Bonifacio, who prides himself on his appreciation for music and the arts, finds a second home at the local theater where a troupe of second rate opera singers have temporarily set up shop. Bonifacio finds the peace and quiet he so craves among the opera singers who view him, at first, as a cash cow and as a sucker that will pay for their expensive dinners.  Bonifacio gets into a couple of touch spots trying to get money out of his wife’s uncle, who serves as the family accountant.  Bonifacio quickly realizes that the best way to get into the heart and the bed of Serafina is to give her partner Mochi money whenever he asks.  Bonifacio engages in a passionate and sensual love affair with Serafina and he carefully keeps his musician friends away from his home and his wife.

At this point in the story Alas ramps up the comedy as Bonifacio and Emma engage in an elaborate game of cat and mouse.  Emma has gradually been recovering her health and is only pretending to be an invalid.  One night when Bonifacio comes home from the theater smelling of rice powder, Emma suspects that he is having an affair.  But instead of screaming and yelling at her husband, she seduces him and for the first time in years they start having sex again.  The sex, though, becomes, like Emma’s character, a bit crazy and depraved.   Emma admits that she has been hatching a maniacal plan to bring down both her adulterous husband and her accountant uncle who she believes is stealing from her:.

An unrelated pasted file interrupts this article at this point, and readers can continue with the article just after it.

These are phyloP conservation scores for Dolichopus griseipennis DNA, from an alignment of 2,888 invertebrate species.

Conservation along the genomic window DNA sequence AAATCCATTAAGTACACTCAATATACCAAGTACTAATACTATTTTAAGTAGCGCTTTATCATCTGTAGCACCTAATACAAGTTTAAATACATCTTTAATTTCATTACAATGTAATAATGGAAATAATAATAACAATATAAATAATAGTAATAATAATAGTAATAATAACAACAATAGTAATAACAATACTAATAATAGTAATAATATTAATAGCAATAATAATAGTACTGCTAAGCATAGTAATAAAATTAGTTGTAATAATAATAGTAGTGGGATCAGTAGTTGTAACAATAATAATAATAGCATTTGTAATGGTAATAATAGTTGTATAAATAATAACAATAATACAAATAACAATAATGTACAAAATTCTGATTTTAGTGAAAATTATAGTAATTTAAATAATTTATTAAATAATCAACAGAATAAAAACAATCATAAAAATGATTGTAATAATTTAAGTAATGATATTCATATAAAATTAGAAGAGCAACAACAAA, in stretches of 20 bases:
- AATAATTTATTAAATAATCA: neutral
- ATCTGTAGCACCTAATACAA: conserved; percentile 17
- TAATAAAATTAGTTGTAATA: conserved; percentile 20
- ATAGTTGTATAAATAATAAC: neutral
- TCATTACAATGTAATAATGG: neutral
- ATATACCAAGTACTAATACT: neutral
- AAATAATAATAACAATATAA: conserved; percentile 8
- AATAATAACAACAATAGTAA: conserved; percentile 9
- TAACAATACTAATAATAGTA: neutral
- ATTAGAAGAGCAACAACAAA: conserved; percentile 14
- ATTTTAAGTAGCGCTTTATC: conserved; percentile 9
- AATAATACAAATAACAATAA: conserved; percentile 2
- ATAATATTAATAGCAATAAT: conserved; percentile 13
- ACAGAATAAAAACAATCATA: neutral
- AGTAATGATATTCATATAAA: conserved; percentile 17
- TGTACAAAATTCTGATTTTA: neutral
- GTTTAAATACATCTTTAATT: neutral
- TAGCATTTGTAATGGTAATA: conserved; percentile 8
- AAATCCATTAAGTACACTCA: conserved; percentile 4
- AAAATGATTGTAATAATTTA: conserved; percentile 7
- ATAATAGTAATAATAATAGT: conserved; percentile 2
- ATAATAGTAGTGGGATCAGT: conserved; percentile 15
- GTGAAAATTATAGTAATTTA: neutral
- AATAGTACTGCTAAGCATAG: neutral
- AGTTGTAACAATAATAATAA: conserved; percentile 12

The first part of her plan is carried out when Emma insists on going to the theater and meeting Bonifacio’s music friends with whom he has been spending so much time.   But while at the theater, Emma is herself smitten with one of the opera singers, a baritone named Minghetti.  Emma and Minghetti flirt shamelessly with one another and arrange to see each other on a regular basis when Minghetti offers piano lessons to Emma.  This is where the story reaches its pinnacle of farce as Emma and her lover carry on right under Bonifacio’s nose.

It is also at this point that Emma finds out that she is pregnant.  Bonifacio becomes maudlin and sentimental over the fact that he will now have a son and promises to changes his ways.  He swears he will take more financial responsibility for his family and he gives up Serafina as his lover.  Bonifacio’s final act of absurdity is his refusal to believe that anyone besides himself is the father of Emma’s baby.  The novel concludes with this one statement that Alas puts in the mouth of his unheroic hero which deftly mixes the tragic and the comic: “Bonifacio Reyes believes absolutely that Antonio Reyes y Valcarcel is his son.  His only son, you understand, his only son!”